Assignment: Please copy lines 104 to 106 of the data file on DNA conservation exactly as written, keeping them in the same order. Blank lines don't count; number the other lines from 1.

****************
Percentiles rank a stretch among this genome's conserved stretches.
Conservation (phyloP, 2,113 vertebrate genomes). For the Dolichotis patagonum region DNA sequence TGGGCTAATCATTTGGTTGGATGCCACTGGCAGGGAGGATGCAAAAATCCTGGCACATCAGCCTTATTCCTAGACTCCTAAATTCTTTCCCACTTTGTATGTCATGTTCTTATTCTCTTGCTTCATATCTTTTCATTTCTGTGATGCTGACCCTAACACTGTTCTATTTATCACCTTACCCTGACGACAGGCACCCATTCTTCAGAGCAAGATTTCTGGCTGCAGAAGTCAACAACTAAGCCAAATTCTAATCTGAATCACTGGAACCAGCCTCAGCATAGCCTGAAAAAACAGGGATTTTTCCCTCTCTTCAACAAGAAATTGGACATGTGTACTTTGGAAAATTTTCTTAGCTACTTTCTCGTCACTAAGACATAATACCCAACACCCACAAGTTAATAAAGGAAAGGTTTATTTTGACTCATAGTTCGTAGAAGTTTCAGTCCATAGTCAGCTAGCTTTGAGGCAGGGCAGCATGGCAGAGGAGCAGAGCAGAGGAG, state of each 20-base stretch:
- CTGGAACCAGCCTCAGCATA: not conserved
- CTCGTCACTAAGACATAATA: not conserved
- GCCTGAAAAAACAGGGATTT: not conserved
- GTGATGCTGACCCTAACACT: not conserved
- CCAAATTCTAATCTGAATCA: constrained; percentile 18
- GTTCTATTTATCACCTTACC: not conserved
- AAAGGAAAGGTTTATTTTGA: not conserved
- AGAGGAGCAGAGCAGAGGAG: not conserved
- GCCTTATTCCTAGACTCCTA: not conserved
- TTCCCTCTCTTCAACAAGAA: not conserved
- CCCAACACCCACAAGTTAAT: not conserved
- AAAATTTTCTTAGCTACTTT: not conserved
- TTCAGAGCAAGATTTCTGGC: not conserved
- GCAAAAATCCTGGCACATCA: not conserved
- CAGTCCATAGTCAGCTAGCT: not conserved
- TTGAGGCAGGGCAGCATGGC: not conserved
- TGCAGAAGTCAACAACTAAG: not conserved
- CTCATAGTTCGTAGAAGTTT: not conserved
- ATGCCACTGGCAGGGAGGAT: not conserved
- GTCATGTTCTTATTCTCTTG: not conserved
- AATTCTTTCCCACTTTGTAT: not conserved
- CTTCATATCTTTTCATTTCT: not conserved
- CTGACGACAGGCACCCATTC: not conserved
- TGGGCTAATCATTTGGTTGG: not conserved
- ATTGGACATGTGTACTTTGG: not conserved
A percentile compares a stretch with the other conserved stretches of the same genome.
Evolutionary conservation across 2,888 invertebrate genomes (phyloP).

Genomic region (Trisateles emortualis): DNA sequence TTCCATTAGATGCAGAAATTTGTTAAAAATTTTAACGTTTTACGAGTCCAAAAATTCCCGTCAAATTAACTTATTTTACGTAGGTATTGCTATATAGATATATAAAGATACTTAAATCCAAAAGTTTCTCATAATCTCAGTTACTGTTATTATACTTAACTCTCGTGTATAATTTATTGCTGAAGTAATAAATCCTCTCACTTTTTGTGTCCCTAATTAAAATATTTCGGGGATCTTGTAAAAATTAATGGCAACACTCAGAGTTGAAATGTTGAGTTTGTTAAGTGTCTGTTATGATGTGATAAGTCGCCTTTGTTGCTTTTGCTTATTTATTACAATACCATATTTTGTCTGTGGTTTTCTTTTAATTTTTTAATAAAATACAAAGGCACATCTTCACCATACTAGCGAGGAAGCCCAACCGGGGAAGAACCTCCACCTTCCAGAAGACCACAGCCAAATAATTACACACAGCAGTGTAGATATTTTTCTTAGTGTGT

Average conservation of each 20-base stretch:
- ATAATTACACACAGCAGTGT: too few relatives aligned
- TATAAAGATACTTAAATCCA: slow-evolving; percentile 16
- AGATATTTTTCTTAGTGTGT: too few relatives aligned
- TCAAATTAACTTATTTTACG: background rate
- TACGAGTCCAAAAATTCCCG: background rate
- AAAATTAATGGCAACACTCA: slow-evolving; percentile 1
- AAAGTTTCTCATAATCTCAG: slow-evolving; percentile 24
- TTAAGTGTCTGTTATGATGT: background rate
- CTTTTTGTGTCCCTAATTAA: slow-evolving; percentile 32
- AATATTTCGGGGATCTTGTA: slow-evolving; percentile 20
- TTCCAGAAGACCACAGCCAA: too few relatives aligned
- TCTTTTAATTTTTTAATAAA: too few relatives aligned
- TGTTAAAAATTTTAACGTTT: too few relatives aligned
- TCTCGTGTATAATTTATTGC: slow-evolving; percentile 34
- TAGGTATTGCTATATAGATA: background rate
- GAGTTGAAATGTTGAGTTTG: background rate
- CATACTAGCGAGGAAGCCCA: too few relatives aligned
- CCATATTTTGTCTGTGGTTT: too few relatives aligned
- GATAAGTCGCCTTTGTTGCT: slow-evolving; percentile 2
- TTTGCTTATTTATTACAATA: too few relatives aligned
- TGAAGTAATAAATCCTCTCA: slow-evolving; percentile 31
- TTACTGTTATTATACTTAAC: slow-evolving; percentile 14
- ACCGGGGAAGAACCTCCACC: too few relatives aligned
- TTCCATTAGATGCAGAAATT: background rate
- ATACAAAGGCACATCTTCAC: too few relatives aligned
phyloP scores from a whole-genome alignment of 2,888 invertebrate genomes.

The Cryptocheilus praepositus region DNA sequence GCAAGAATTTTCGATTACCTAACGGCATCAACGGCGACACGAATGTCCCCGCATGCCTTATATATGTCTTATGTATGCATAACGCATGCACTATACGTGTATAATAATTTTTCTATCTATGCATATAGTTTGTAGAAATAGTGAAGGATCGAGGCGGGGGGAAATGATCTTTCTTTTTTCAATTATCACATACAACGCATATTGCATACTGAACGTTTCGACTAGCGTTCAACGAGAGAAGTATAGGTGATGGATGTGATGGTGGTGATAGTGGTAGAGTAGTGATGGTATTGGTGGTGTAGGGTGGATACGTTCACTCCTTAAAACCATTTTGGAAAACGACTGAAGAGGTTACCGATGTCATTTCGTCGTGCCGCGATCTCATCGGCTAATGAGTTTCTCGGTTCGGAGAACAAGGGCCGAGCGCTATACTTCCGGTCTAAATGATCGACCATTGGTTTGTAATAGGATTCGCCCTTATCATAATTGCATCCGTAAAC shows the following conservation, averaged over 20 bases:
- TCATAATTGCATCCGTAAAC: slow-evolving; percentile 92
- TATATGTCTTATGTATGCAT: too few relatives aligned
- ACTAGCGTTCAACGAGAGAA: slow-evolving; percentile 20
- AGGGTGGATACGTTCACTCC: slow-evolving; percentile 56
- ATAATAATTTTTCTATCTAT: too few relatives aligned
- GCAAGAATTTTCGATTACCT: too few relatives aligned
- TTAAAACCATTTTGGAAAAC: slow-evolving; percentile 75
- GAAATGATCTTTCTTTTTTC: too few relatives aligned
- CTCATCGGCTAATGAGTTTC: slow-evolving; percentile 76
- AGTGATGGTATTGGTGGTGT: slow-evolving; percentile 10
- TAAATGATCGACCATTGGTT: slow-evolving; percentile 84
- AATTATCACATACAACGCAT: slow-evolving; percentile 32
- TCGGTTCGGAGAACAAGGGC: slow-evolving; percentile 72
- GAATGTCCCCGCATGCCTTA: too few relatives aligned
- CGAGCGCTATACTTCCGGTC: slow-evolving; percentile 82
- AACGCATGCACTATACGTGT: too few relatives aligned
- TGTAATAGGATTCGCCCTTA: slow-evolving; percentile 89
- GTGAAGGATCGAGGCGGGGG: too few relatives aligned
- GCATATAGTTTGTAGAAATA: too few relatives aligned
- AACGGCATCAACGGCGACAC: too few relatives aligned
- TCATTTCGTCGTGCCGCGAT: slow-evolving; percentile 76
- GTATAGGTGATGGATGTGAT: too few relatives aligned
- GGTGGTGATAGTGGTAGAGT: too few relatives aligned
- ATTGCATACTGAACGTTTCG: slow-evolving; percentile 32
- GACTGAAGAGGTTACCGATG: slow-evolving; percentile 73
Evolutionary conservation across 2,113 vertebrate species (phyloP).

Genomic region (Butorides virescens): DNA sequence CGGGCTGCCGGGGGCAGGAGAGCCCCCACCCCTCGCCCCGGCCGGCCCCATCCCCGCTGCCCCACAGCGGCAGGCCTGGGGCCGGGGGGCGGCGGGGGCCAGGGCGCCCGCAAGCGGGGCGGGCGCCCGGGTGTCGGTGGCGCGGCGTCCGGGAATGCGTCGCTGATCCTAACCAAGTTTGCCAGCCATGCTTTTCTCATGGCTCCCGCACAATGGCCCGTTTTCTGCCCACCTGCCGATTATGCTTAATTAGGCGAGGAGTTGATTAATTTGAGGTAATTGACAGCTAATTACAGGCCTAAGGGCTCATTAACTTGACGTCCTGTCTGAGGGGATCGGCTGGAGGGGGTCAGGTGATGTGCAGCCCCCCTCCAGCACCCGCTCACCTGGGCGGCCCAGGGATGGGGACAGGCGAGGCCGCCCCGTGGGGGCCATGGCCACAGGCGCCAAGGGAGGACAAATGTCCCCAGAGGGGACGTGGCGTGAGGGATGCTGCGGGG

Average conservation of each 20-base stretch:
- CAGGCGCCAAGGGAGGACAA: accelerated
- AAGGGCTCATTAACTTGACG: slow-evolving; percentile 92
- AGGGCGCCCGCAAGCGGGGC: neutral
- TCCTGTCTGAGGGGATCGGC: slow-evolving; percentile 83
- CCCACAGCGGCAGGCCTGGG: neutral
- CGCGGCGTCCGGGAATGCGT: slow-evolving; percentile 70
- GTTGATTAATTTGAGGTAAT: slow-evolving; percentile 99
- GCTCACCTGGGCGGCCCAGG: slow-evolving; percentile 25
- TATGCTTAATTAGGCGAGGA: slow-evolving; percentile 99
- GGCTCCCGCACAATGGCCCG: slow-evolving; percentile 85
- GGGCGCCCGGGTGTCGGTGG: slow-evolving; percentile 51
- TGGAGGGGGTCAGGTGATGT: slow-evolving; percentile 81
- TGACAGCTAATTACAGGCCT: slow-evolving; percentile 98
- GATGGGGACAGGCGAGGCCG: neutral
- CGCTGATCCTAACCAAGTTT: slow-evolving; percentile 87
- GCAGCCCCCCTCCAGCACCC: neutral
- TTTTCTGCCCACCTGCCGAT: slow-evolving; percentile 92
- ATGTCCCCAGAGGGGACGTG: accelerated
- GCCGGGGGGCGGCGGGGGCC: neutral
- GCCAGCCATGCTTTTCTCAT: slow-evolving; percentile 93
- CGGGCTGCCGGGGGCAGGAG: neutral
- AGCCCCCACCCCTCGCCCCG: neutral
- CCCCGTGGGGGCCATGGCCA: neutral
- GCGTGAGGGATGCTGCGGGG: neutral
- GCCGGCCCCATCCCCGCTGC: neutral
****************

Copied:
- ATGTCCCCAGAGGGGACGTG: accelerated
- GCCGGGGGGCGGCGGGGGCC: neutral
- GCCAGCCATGCTTTTCTCAT: slow-evolving; percentile 93